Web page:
Games we play as adults that we used to play as children:
"Hide and Seek"
Great games with similar characteristics, right? They do not involve very many people. The games involve acting as if you are in one place or being another person when you are actually somewhere or someone else. The game usually ends when someone gets tired, not necessarily when someone wins. I remember playing in our neighborhood once with my brother and a bunch of the other kids and my brother and I were hiding. We hid for maybe an hour. When we finally came out to give ourselves up we found out that everyone else had stopped playing and gone home.
If you add clown make-up, you get an adult version of these games. The clown make-up is the mask we paint on each day that faces the world. As adults, we still play games, but instead of plastic masks, we wear our smiles and try to outwardly convey something, when in reality we are trying not to be found. I don't have a name for it, but it is acting as if you are a strong and faith-filled Christian when you are just going through the motions. You are not certain of what you believe or if you believe enough things to even be “saved.” You are Saved-ish. As far as games go, it is pretty good. You get to hide in plain sight. Everyone sees you, but no one knows you are playing.
If you declare with your mouth, “Jesus is Lord,” and believe in your heart that God raised him from the dead you will be saved. For it is with your heart that you believe and are justified, and it is with your mouth that you profess your faith and are saved. (Romans 10:9-10).
The best defense is always a good offense, right? I've got the scripture right here, so I'm saved. Stamp the passport and I've got TSA approval to enter eternal paradise.
Very truly I tell you, whoever believes in me will do the works I have been doing, and they will do even greater things than these, because I am going to the Father(John 14:12).
Ok. Sounds like you have to believe with your heart and then that means you will do what Jesus did. I'm out. I don't raise the dead, I don't ascend, I have not made the blind see, or cured leprosy.
What can I do that is out of my grasp but within God's reach?
But you will receive power when the Holy Spirit comes on you; and you will be my witnesses in Jerusalem, and in all Judea and Samaria, and to the ends of the earth”(Acts 1:8).
I feel like I am back on track. There is a chance, by following Jesus and what He said, that I am saved. I need to be His witness in the world, this sounds reasonable, but witness…what? The Good News. Ok. What's that? You may think that I am being redundant or ridiculous. Test me. Ask 5 Christians what The Good News is and see if you can get one consistent and cohesive answer. It would be surprising, if you asked them independently, if you could get a singular answer.
The Good News is a multi-faceted gemstone. As the person to whom you are speaking unpacks their life, there are facets to the gemstone that are relevant to them. When you are telling the Good News to a non-believer, it has to include what the Good News is to that person in the context of his or her life.
• The person has lost hope. The Good News means a bright and truth-filled future(Mark 1:15).
• The dark and consumptive shame from their life and sins crushes the spirit given to them. Forgiveness and love are provided (2 Corinthians 4:17-18).
• Death is a person's fear, their own or a loved one's. Resurrection and life with God is the promise (John 11:25).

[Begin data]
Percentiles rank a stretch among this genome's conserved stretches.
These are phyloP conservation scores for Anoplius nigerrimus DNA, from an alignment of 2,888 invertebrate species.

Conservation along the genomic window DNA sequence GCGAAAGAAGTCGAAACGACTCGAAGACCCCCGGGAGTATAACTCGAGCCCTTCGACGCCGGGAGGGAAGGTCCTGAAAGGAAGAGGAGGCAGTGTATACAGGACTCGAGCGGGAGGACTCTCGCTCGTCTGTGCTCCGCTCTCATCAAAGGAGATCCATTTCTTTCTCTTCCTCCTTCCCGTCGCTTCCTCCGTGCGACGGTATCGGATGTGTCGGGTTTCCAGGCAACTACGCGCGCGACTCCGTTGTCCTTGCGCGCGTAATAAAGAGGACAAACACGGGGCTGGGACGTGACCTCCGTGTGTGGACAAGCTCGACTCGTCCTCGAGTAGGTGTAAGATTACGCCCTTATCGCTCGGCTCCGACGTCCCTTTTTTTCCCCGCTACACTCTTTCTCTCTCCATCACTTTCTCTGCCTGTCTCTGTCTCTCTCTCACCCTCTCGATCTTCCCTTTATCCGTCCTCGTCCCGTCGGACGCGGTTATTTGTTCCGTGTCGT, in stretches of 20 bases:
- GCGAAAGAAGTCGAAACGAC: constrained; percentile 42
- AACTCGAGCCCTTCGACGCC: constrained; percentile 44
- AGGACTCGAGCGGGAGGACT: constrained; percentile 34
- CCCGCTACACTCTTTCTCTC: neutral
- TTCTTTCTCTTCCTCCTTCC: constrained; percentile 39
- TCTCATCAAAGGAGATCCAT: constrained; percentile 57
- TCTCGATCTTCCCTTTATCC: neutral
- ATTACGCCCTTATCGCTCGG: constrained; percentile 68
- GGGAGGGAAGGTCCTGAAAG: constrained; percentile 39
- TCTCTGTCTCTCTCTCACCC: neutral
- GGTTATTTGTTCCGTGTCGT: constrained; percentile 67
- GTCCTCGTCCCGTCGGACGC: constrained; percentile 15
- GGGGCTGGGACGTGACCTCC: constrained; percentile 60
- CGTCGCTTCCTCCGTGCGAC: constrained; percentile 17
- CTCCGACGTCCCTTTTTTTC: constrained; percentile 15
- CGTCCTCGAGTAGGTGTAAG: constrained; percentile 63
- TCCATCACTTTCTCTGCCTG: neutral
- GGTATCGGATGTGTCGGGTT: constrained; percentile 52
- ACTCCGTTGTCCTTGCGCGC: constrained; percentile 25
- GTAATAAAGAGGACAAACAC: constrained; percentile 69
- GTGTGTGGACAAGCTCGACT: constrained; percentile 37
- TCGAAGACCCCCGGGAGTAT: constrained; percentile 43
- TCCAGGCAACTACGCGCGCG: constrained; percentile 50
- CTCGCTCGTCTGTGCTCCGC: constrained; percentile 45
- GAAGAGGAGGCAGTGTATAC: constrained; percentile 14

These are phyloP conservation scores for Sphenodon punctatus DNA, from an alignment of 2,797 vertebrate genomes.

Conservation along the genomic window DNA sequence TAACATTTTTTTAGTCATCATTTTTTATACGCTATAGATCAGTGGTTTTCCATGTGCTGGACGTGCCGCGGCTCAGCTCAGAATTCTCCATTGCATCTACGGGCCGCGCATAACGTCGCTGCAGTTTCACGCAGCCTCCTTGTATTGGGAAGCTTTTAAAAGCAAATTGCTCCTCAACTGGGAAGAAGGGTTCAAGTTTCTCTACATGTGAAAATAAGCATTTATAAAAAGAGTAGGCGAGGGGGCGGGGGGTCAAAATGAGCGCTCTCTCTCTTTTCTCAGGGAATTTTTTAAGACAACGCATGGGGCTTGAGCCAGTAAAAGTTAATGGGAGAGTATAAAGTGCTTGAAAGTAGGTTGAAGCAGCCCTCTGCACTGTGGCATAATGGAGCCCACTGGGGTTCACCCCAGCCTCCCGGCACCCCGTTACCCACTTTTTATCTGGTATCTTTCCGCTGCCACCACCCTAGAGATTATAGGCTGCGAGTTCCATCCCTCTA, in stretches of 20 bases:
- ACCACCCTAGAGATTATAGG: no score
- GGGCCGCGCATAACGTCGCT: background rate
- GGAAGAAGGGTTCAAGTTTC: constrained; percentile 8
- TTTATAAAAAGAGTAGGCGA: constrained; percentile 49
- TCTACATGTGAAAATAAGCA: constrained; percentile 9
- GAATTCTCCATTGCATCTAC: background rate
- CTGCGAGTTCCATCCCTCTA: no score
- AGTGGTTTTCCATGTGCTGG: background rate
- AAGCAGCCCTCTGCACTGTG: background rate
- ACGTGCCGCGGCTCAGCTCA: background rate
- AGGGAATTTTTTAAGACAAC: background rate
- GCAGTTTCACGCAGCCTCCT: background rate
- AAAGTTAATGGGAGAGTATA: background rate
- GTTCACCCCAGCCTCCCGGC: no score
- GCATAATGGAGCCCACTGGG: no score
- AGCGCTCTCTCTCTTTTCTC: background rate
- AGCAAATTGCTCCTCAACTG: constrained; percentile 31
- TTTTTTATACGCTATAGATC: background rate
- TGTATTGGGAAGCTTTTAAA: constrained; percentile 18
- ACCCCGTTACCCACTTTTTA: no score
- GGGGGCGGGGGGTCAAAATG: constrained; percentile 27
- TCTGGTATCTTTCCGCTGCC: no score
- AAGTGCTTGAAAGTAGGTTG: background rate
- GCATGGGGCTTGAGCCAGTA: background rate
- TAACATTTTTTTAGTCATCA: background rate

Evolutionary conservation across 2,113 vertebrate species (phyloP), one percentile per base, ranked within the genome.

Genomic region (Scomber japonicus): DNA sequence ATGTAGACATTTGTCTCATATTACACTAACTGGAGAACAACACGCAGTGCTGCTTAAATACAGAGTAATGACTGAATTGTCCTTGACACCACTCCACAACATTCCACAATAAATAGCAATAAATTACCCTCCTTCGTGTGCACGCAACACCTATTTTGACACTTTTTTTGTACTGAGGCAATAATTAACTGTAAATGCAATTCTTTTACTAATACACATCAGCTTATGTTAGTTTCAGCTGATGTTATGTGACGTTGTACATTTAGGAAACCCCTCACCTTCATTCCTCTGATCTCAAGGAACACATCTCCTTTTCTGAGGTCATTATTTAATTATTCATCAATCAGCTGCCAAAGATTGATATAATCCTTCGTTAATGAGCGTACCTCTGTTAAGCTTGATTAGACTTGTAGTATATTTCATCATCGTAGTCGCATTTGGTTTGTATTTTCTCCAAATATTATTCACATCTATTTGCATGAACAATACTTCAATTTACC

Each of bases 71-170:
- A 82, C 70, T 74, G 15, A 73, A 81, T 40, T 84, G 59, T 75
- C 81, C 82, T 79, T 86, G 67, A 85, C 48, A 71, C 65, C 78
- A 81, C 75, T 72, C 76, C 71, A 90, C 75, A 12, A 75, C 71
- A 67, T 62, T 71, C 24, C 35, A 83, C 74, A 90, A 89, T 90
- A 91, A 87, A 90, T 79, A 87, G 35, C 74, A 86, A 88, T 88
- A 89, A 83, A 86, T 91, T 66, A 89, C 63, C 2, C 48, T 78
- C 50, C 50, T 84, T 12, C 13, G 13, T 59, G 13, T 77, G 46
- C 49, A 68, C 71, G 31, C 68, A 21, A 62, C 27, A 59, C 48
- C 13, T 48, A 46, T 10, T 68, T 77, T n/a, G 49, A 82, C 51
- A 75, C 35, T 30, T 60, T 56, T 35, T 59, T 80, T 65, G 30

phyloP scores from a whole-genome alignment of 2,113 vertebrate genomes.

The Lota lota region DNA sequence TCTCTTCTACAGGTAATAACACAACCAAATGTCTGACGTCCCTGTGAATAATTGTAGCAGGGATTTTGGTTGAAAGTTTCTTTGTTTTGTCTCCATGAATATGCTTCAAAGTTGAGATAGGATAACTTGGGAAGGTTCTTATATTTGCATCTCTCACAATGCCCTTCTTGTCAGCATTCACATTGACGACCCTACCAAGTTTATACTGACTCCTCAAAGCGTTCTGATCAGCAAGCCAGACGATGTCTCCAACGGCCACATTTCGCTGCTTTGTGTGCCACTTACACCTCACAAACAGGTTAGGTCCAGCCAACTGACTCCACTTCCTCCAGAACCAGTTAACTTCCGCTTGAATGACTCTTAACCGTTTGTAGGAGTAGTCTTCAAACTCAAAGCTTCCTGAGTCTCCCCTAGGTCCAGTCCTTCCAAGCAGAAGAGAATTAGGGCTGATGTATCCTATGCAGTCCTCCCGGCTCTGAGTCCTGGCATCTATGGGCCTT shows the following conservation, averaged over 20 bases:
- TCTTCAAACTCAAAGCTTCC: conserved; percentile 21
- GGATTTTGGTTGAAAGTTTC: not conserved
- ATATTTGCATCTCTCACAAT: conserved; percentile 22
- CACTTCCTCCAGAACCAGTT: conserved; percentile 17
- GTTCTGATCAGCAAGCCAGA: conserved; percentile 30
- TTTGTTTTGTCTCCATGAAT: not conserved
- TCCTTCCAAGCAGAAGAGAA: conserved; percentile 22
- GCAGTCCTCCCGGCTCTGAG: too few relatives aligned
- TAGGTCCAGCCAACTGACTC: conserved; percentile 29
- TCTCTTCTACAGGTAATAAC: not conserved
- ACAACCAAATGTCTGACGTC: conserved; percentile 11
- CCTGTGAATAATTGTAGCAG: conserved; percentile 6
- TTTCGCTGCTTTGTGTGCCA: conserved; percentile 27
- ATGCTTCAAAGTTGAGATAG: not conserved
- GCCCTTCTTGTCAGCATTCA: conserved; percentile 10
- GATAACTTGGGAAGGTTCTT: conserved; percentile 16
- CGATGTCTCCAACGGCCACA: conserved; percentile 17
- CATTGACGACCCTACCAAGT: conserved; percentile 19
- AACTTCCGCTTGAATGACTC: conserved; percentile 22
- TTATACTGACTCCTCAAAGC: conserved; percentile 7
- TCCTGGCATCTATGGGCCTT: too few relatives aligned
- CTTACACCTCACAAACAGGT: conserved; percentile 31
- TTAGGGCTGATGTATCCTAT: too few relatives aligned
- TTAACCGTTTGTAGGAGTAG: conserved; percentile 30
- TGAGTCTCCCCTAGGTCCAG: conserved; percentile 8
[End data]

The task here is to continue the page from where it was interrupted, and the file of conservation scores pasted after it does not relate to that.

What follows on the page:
You are not alone; each day you have a source of wisdom and strength to which you can turn. Millions of people have turned over their lives to Christ, over the past 2000 years, receiving this strength and wisdom.
There is a heaven, we are forgiven, God wants you to come home, and you cannot make it there by your works. There is a map to salvation. You are not alone. You are never so bad that you cannot be forgiven or return to God (1 John 1:9-10).
Whoa…. This is big stuff. For myself, I believe you have to start with the other person's unpacking of their life. Take that facet first and the promise as offered by Jesus Christ and how he tells us about it in the scripture. From that facet, it is easier to start to discuss the other facets of the Good News.
Recently, I gave the eulogy at my identical twin brother Tim's funeral. I have done a lot of professional speaking. I had never given a eulogy before. They are different than normal public speeches, just in case you were curious. Giving this eulogy for the person closest to me for the entire length of my life made it even more challenging. I am a little ashamed to admit it, but other times in my speaking career, I have not prayed before speaking. This time I did not forget. I prayed hard.
I prayed for God to help me to emotionally keep it together. I prayed for Jesus to bring light into what might otherwise be a dark space. I prayed for the Holy Spirit to use this opportunity to bring glory to God.
God came through.
His "coming through" was not in my remembrances, my preparation notes, or anywhere in my thinking. In my time at the front of the attendees I repeated an idea that was put in my heart at just the moment of remembering Tim. The idea was the difference between being "Saved-ish" and being "Saved."
“Saved-ish” means that you only understand and live by the idea that because you say it and believe it, that is all that is necessary. That is actually only "Saved-ish".
Saved means more, as I hope that I have conveyed here and was written in scripture. Jesus did not make it a hard path to follow. If you have the question, "Now what do I do?" in your mind, here is the simple path:
• Do as Jesus did- Provide hope in a broken world that salvation have been given.
• Do as Jesus said- Speak the truth of the Gospel.
• Do as the disciples did- Spread the Gospel to all the people of the world.
• Do as the loved do- Love other people
That is Saved rather than Saved-ish.